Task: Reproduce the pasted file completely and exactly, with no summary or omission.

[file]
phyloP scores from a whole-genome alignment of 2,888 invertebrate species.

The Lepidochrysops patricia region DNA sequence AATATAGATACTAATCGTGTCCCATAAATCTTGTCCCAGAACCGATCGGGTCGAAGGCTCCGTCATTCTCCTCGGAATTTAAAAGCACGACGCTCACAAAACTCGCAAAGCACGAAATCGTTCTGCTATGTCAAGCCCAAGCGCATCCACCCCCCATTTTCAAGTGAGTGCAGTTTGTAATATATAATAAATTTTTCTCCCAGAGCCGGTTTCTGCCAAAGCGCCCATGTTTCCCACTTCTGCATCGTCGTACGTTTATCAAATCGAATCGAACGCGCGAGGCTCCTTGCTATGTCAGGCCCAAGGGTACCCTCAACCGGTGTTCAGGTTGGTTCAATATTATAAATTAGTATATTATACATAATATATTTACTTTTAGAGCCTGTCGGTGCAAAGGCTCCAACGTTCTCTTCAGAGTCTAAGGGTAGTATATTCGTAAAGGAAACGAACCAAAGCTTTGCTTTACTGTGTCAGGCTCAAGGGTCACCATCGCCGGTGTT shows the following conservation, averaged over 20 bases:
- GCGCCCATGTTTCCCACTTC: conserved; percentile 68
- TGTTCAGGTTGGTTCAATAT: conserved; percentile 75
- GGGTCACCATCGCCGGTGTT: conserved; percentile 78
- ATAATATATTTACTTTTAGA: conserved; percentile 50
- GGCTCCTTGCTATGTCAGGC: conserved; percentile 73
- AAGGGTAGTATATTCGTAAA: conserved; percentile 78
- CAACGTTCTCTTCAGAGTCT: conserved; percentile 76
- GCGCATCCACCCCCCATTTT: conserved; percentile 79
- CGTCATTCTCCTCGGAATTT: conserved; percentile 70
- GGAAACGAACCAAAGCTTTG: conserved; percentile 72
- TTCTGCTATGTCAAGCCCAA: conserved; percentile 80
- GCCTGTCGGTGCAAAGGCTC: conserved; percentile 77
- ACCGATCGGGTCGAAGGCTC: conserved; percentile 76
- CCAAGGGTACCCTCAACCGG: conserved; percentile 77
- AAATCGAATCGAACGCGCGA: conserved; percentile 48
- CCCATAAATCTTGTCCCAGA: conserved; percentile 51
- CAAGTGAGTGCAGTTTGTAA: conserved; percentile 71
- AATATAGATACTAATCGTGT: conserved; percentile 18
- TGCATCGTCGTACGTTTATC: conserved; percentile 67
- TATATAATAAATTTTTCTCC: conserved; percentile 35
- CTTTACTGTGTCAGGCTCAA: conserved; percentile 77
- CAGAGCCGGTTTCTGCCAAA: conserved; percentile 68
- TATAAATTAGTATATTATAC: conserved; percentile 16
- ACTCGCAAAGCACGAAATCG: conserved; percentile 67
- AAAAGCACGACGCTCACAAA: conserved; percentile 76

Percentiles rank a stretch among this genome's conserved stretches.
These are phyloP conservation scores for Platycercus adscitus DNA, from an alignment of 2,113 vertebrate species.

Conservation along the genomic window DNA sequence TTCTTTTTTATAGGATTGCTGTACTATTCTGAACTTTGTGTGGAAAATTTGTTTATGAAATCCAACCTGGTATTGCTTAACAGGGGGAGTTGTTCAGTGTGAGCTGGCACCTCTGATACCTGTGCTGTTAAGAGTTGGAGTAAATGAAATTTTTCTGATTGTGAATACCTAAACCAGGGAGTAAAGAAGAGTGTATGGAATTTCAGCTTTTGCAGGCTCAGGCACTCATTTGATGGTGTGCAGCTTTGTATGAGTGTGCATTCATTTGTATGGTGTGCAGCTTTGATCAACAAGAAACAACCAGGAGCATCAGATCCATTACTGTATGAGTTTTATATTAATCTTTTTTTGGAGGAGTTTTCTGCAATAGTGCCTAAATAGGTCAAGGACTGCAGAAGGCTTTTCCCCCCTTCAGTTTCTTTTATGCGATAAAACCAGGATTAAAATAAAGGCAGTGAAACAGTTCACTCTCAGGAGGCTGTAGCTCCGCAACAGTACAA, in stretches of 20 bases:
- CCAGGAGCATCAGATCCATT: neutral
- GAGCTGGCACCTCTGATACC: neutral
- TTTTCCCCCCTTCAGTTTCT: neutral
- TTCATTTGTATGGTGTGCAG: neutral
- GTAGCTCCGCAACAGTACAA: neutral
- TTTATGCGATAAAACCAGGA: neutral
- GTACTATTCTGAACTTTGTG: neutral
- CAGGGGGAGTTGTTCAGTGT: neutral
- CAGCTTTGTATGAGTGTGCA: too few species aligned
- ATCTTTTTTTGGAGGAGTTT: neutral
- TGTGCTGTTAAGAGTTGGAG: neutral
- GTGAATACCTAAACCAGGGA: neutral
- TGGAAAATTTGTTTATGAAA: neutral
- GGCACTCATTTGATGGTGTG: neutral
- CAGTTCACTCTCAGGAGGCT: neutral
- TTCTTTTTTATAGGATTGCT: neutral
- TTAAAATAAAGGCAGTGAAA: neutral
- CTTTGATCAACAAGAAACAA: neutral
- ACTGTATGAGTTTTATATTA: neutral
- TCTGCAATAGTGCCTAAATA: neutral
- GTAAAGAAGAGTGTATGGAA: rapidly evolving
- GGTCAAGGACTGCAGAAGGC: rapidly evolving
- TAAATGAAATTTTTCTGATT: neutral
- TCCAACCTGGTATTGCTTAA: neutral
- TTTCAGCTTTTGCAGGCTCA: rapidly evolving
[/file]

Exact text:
phyloP scores from a whole-genome alignment of 2,888 invertebrate species.

The Lepidochrysops patricia region DNA sequence AATATAGATACTAATCGTGTCCCATAAATCTTGTCCCAGAACCGATCGGGTCGAAGGCTCCGTCATTCTCCTCGGAATTTAAAAGCACGACGCTCACAAAACTCGCAAAGCACGAAATCGTTCTGCTATGTCAAGCCCAAGCGCATCCACCCCCCATTTTCAAGTGAGTGCAGTTTGTAATATATAATAAATTTTTCTCCCAGAGCCGGTTTCTGCCAAAGCGCCCATGTTTCCCACTTCTGCATCGTCGTACGTTTATCAAATCGAATCGAACGCGCGAGGCTCCTTGCTATGTCAGGCCCAAGGGTACCCTCAACCGGTGTTCAGGTTGGTTCAATATTATAAATTAGTATATTATACATAATATATTTACTTTTAGAGCCTGTCGGTGCAAAGGCTCCAACGTTCTCTTCAGAGTCTAAGGGTAGTATATTCGTAAAGGAAACGAACCAAAGCTTTGCTTTACTGTGTCAGGCTCAAGGGTCACCATCGCCGGTGTT shows the following conservation, averaged over 20 bases:
- GCGCCCATGTTTCCCACTTC: conserved; percentile 68
- TGTTCAGGTTGGTTCAATAT: conserved; percentile 75
- GGGTCACCATCGCCGGTGTT: conserved; percentile 78
- ATAATATATTTACTTTTAGA: conserved; percentile 50
- GGCTCCTTGCTATGTCAGGC: conserved; percentile 73
- AAGGGTAGTATATTCGTAAA: conserved; percentile 78
- CAACGTTCTCTTCAGAGTCT: conserved; percentile 76
- GCGCATCCACCCCCCATTTT: conserved; percentile 79
- CGTCATTCTCCTCGGAATTT: conserved; percentile 70
- GGAAACGAACCAAAGCTTTG: conserved; percentile 72
- TTCTGCTATGTCAAGCCCAA: conserved; percentile 80
- GCCTGTCGGTGCAAAGGCTC: conserved; percentile 77
- ACCGATCGGGTCGAAGGCTC: conserved; percentile 76
- CCAAGGGTACCCTCAACCGG: conserved; percentile 77
- AAATCGAATCGAACGCGCGA: conserved; percentile 48
- CCCATAAATCTTGTCCCAGA: conserved; percentile 51
- CAAGTGAGTGCAGTTTGTAA: conserved; percentile 71
- AATATAGATACTAATCGTGT: conserved; percentile 18
- TGCATCGTCGTACGTTTATC: conserved; percentile 67
- TATATAATAAATTTTTCTCC: conserved; percentile 35
- CTTTACTGTGTCAGGCTCAA: conserved; percentile 77
- CAGAGCCGGTTTCTGCCAAA: conserved; percentile 68
- TATAAATTAGTATATTATAC: conserved; percentile 16
- ACTCGCAAAGCACGAAATCG: conserved; percentile 67
- AAAAGCACGACGCTCACAAA: conserved; percentile 76

Percentiles rank a stretch among this genome's conserved stretches.
These are phyloP conservation scores for Platycercus adscitus DNA, from an alignment of 2,113 vertebrate species.

Conservation along the genomic window DNA sequence TTCTTTTTTATAGGATTGCTGTACTATTCTGAACTTTGTGTGGAAAATTTGTTTATGAAATCCAACCTGGTATTGCTTAACAGGGGGAGTTGTTCAGTGTGAGCTGGCACCTCTGATACCTGTGCTGTTAAGAGTTGGAGTAAATGAAATTTTTCTGATTGTGAATACCTAAACCAGGGAGTAAAGAAGAGTGTATGGAATTTCAGCTTTTGCAGGCTCAGGCACTCATTTGATGGTGTGCAGCTTTGTATGAGTGTGCATTCATTTGTATGGTGTGCAGCTTTGATCAACAAGAAACAACCAGGAGCATCAGATCCATTACTGTATGAGTTTTATATTAATCTTTTTTTGGAGGAGTTTTCTGCAATAGTGCCTAAATAGGTCAAGGACTGCAGAAGGCTTTTCCCCCCTTCAGTTTCTTTTATGCGATAAAACCAGGATTAAAATAAAGGCAGTGAAACAGTTCACTCTCAGGAGGCTGTAGCTCCGCAACAGTACAA, in stretches of 20 bases:
- CCAGGAGCATCAGATCCATT: neutral
- GAGCTGGCACCTCTGATACC: neutral
- TTTTCCCCCCTTCAGTTTCT: neutral
- TTCATTTGTATGGTGTGCAG: neutral
- GTAGCTCCGCAACAGTACAA: neutral
- TTTATGCGATAAAACCAGGA: neutral
- GTACTATTCTGAACTTTGTG: neutral
- CAGGGGGAGTTGTTCAGTGT: neutral
- CAGCTTTGTATGAGTGTGCA: too few species aligned
- ATCTTTTTTTGGAGGAGTTT: neutral
- TGTGCTGTTAAGAGTTGGAG: neutral
- GTGAATACCTAAACCAGGGA: neutral
- TGGAAAATTTGTTTATGAAA: neutral
- GGCACTCATTTGATGGTGTG: neutral
- CAGTTCACTCTCAGGAGGCT: neutral
- TTCTTTTTTATAGGATTGCT: neutral
- TTAAAATAAAGGCAGTGAAA: neutral
- CTTTGATCAACAAGAAACAA: neutral
- ACTGTATGAGTTTTATATTA: neutral
- TCTGCAATAGTGCCTAAATA: neutral
- GTAAAGAAGAGTGTATGGAA: rapidly evolving
- GGTCAAGGACTGCAGAAGGC: rapidly evolving
- TAAATGAAATTTTTCTGATT: neutral
- TCCAACCTGGTATTGCTTAA: neutral
- TTTCAGCTTTTGCAGGCTCA: rapidly evolving